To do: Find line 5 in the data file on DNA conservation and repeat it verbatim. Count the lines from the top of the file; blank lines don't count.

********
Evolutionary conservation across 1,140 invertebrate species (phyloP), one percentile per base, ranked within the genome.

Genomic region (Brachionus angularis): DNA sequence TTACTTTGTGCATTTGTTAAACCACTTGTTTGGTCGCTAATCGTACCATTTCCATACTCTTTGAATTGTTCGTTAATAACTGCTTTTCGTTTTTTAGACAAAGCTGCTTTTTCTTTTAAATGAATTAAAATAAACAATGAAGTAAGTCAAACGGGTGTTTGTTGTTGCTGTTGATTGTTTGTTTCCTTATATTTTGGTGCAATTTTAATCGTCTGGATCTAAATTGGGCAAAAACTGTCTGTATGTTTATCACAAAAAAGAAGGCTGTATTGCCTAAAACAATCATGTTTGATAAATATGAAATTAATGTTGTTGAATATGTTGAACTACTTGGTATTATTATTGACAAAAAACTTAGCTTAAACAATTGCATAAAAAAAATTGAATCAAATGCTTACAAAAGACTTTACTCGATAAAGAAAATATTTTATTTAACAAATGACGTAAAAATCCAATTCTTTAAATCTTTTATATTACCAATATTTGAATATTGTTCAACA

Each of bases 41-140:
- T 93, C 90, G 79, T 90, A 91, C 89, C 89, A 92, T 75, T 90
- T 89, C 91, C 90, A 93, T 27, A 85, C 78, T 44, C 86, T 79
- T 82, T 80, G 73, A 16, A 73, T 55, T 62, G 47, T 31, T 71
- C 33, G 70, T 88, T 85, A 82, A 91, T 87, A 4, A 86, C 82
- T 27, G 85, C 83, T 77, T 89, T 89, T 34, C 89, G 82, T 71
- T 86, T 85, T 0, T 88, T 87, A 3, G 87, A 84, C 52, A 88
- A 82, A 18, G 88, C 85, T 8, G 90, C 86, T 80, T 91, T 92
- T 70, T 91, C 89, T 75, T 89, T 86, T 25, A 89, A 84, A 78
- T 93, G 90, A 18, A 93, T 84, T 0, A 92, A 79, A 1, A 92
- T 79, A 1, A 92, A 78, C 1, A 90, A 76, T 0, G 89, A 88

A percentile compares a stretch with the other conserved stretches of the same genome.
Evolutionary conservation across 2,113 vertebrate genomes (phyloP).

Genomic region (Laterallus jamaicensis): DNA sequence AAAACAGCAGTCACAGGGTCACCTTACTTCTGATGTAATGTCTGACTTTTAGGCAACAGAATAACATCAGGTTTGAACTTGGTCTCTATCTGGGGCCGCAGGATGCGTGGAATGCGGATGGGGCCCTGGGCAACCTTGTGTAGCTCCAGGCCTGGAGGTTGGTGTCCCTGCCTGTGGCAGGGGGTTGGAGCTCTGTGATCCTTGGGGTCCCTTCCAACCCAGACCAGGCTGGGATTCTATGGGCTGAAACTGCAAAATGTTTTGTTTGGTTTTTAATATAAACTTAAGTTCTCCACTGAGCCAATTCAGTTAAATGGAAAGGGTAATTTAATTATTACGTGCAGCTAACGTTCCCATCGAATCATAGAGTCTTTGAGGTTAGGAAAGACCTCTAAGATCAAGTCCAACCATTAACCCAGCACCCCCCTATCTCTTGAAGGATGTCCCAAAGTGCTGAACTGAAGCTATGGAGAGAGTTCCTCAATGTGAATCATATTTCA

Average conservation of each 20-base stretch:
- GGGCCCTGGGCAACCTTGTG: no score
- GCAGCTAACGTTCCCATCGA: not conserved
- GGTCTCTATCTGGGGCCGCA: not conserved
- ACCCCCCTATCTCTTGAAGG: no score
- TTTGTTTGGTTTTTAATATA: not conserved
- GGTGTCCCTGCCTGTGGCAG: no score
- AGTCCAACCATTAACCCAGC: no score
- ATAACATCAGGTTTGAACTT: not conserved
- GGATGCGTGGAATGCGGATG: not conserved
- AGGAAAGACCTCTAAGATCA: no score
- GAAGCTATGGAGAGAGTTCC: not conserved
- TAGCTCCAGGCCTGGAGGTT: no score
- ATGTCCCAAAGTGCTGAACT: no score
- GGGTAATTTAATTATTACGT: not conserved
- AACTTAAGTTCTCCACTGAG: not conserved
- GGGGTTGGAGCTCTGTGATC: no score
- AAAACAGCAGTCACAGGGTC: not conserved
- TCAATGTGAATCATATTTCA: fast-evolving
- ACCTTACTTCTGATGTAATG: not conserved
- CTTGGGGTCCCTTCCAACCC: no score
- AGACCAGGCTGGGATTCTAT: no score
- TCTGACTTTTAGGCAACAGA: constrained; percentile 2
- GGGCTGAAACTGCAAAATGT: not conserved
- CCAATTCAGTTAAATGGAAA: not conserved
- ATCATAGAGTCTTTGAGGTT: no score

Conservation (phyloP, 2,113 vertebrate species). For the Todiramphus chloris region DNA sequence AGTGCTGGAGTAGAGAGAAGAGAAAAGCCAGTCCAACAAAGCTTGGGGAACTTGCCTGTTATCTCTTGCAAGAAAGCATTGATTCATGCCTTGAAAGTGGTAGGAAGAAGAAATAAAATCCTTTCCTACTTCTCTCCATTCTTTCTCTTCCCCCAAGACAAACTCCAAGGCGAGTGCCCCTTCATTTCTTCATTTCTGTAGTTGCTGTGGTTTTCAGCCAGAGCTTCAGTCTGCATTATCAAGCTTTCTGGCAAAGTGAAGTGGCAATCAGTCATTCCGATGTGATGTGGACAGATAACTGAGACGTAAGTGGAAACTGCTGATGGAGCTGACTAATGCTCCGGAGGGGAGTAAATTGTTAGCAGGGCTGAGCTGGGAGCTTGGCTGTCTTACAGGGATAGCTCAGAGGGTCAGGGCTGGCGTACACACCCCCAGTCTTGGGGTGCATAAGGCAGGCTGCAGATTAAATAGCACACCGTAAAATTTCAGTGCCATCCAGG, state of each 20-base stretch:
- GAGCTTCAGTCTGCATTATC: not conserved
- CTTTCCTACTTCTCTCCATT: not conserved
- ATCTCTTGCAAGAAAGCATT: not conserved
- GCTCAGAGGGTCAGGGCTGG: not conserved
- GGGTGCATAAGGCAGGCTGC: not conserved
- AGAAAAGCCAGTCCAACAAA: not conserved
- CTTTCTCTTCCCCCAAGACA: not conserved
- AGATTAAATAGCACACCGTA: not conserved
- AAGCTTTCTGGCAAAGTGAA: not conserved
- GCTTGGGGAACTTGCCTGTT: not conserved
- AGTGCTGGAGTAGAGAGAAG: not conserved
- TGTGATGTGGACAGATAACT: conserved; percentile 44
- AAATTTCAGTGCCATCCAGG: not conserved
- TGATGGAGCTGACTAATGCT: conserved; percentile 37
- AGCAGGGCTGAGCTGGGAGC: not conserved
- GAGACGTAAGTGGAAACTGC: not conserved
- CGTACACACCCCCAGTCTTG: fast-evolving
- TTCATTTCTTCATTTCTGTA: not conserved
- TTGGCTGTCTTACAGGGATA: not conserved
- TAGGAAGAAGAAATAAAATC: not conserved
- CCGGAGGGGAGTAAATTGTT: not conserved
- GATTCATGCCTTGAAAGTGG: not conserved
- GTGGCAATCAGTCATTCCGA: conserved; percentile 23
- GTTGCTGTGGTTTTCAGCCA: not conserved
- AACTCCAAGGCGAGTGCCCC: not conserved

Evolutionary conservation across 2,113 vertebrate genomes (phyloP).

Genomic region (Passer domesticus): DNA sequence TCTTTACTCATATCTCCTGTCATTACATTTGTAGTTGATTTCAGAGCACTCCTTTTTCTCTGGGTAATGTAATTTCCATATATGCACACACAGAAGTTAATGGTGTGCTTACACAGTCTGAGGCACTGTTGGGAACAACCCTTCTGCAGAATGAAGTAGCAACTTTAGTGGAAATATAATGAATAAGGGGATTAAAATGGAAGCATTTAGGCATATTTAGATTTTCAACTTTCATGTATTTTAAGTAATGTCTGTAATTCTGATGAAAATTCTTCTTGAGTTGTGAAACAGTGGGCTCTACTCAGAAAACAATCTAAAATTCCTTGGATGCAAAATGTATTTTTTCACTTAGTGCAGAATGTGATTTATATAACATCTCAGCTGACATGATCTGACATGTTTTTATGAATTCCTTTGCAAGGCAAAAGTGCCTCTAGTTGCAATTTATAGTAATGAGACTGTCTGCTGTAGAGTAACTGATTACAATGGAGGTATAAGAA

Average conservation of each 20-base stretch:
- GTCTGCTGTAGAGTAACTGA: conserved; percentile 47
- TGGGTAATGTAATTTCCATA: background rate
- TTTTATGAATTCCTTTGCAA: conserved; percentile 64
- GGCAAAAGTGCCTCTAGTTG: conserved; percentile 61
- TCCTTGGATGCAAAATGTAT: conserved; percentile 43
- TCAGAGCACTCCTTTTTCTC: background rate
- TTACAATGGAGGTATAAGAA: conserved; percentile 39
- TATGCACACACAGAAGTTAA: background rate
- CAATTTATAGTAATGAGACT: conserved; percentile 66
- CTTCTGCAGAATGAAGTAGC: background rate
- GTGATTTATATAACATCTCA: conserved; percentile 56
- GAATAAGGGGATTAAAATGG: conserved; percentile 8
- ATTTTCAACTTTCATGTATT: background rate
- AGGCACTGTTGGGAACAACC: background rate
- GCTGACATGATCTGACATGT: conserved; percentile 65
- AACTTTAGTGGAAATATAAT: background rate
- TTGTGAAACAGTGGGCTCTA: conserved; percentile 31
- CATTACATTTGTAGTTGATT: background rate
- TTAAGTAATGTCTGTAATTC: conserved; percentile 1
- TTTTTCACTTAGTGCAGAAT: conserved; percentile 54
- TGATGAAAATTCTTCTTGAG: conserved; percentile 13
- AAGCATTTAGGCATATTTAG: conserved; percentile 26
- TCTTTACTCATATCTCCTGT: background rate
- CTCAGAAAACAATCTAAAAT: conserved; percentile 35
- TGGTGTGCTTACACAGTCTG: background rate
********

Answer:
- T 89, C 91, C 90, A 93, T 27, A 85, C 78, T 44, C 86, T 79